Joseph Prud’homme, Washington College (Chapters 3 and 13)

Shyam Krishnan Sriram, Gonzaga University (Chapter 7)

Victoria Williams, Alvernia University (Chapter 15)


Danny M. Adkinson, Oklahoma State University

Maneesh Arora, Wellesley College

Brittany Arsiniega, Furman University

R. R. Asaadi, Portland State University

Brian Blanchard, Collin College

Shawna M. Brandle, City University of New York

Mark D. Brewer, University of Maine

Sharon Deubreau, Rhodes State College

Brian Dille, Mesa Community College

Kyle Estes, Occidental College

Terri Susan Fine, University of Central Florida

Leah Graham, University of North Alabama

Margaret Hanson, Arizona State University

Bill Joseph, Wellesley College

Jared Larson, Texas A&M University-San Antonio

Daniella Mascarenhas, Xavier University of Louisiana

Jeffrey Moyer, visiting lecturer, Northeastern University

Carolyn Myers, Southwestern Illinois College

Todd R. Patterson, Northampton Community College

Robert Postic, University of Findlay

Jessica Roisen, St. Ambrose University

Jacob Shively, University of West Florida

Shyam Krishnan Sriram, Gonzaga University

Joseph Stewart, Clemson University

Harvey Strum, Russell Sage College

Rosalinda Valenzuela, Collin College

Francesca Vassallo, University of Southern Maine

Answers to Questions in the Book

The end-of-chapter Review Questions are intended for homework assignments or classroom discussion; thus, student-facing answers are not provided. The Instructor Manual includes answers to the Review Questions, questions within activities and for classroom discussion, which instructors may use with students at their discretion. The answers to these questions are typically open-ended and depend upon how the activities are used; for these questions, standard responses are not available.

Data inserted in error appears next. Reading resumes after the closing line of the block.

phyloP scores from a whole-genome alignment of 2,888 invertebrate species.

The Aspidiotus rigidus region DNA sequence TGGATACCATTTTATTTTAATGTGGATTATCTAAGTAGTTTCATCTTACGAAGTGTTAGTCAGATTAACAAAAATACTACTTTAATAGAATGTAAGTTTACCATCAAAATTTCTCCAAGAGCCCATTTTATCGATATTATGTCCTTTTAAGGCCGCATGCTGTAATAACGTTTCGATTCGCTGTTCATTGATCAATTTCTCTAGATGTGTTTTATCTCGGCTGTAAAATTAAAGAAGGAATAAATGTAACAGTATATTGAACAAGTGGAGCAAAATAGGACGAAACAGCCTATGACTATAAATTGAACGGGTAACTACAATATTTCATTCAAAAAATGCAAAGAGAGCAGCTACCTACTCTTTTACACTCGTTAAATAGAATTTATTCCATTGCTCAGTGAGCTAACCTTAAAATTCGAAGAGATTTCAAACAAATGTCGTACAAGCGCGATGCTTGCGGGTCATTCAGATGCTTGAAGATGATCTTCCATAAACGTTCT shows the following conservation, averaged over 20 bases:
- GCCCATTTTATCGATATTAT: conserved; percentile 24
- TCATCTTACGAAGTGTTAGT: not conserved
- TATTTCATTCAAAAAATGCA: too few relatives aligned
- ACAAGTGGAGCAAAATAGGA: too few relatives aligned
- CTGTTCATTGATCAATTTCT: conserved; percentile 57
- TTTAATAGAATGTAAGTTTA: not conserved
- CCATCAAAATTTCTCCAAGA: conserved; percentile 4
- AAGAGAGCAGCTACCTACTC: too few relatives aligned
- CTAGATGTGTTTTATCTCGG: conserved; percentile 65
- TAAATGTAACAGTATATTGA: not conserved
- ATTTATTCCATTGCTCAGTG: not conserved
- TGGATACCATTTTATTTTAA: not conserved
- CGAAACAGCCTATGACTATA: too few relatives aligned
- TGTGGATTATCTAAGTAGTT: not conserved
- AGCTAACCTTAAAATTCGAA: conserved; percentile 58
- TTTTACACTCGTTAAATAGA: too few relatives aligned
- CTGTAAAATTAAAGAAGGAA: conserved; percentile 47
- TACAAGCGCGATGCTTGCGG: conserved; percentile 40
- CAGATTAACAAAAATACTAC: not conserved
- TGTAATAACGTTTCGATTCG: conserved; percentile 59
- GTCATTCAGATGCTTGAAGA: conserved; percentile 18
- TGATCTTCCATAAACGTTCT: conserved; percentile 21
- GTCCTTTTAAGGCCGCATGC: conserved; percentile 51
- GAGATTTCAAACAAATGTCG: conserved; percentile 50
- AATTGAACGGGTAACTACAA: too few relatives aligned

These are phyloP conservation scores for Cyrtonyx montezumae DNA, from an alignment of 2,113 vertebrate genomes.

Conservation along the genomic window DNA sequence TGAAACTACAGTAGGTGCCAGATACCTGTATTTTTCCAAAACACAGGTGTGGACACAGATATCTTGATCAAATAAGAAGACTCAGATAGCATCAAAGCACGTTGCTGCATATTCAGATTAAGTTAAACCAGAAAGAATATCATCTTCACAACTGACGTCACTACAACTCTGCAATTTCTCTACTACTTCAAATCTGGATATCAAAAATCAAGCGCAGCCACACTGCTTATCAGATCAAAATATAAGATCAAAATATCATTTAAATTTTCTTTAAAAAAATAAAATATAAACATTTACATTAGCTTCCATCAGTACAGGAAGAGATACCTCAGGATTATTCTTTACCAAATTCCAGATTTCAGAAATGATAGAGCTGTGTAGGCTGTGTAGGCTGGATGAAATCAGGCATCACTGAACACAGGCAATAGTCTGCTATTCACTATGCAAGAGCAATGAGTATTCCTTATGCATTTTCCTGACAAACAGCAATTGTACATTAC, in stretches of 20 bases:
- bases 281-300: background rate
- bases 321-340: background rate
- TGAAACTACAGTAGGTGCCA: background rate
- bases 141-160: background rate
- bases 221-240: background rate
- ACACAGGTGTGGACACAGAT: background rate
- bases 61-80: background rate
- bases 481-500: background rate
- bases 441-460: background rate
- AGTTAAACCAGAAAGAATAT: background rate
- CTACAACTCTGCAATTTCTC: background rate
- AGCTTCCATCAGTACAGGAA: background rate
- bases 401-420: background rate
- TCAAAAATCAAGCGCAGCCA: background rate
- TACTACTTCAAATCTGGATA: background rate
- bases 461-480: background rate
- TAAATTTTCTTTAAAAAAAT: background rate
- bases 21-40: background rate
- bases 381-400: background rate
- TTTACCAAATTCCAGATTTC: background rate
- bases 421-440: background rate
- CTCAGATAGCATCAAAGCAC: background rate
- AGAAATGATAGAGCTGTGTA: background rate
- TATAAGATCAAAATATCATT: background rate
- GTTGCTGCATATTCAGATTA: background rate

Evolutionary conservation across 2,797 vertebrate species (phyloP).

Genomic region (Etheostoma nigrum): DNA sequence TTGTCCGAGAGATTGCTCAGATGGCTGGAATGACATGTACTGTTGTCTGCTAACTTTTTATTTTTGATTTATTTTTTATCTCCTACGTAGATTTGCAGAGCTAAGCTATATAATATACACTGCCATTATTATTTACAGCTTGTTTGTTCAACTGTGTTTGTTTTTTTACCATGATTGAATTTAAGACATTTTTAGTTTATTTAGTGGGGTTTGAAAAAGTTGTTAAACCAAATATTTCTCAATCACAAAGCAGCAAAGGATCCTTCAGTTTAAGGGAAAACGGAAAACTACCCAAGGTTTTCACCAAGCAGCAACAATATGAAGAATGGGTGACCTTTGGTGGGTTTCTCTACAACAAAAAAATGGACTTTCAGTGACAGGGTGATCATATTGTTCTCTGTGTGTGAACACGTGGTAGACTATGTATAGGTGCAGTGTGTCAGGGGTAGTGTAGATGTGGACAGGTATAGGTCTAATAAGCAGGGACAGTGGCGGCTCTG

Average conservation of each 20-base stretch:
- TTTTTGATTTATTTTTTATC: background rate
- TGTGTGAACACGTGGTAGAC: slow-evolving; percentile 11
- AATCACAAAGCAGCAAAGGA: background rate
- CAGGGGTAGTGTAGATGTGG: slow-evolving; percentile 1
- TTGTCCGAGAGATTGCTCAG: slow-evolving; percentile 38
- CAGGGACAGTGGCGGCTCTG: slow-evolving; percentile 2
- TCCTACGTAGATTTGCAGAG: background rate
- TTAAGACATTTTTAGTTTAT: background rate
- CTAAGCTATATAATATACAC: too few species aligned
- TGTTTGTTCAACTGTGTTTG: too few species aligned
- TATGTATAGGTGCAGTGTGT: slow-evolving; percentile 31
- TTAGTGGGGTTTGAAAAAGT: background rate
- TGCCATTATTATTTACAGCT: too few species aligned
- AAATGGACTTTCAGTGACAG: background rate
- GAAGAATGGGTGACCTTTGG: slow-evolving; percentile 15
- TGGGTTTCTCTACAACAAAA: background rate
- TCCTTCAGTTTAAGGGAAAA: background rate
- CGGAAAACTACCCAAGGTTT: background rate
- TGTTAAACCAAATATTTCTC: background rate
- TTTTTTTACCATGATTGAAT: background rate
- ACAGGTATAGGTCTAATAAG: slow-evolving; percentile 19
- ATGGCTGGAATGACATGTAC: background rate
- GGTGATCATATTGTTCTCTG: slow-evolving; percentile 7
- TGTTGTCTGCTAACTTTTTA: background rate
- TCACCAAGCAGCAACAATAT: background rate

Additional Resources

Student and Instructor Resources

We’ve compiled additional resources for both students and instructors, including Getting Started Guides, an instructor’s manual, a test bank, and image slides. Instructor resources require a verified instructor account, which you can apply for when you log in or create your account on Take advantage of these resources to supplement your OpenStax book.

Comprehensive instructor’s manual. Each component of the instructor’s manual is designed to provide maximum guidance for delivering the content in an interesting and dynamic manner. For each chapter, the instructor’s manual includes

  • a chapter overview
  • ideas for classroom activities with criteria for student success
  • links to data resources and informational video clips
  • discussion/recap questions

Authored by Jeffrey Moyer, visiting lecturer, Northeastern University.

Test bank. The 400 multiple choice and true/false questions in our test bank are correlated to the six levels of Bloom’s Taxonomy, allowing instructors to customize tests to support a variety of course objectives. The test bank is available in Word format. Authored by Shyam Krishnan Sriram, Gonzaga University.

PowerPoint lecture slides. Using images, key terms, and examples, the PowerPoint slides outline the main points of each chapter, providing a starting place for instructors to build their lectures. Authored by Jeffrey Moyer, visiting lecturer, Northeastern University.

Community Hubs

OpenStax partners with the Institute for the Study of Knowledge Management in Education (ISKME) to offer Community Hubs on OER Commons-a platform for instructors to share community-created resources that support OpenStax books, free of charge. Through our Community Hubs, instructors can upload their own materials or download resources to use in their own courses, including additional ancillaries, teaching material, multimedia, and relevant course content. We encourage instructors to join the hubs for the subjects most relevant to your teaching and research as an opportunity both to enrich your courses and to engage with other faculty. To reach the Community Hubs, visit

Technology Partners

As allies in making high-quality learning materials accessible, our technology partners offer optional low-cost tools that are integrated with OpenStax books. To access the technology options for your text, visit your book page on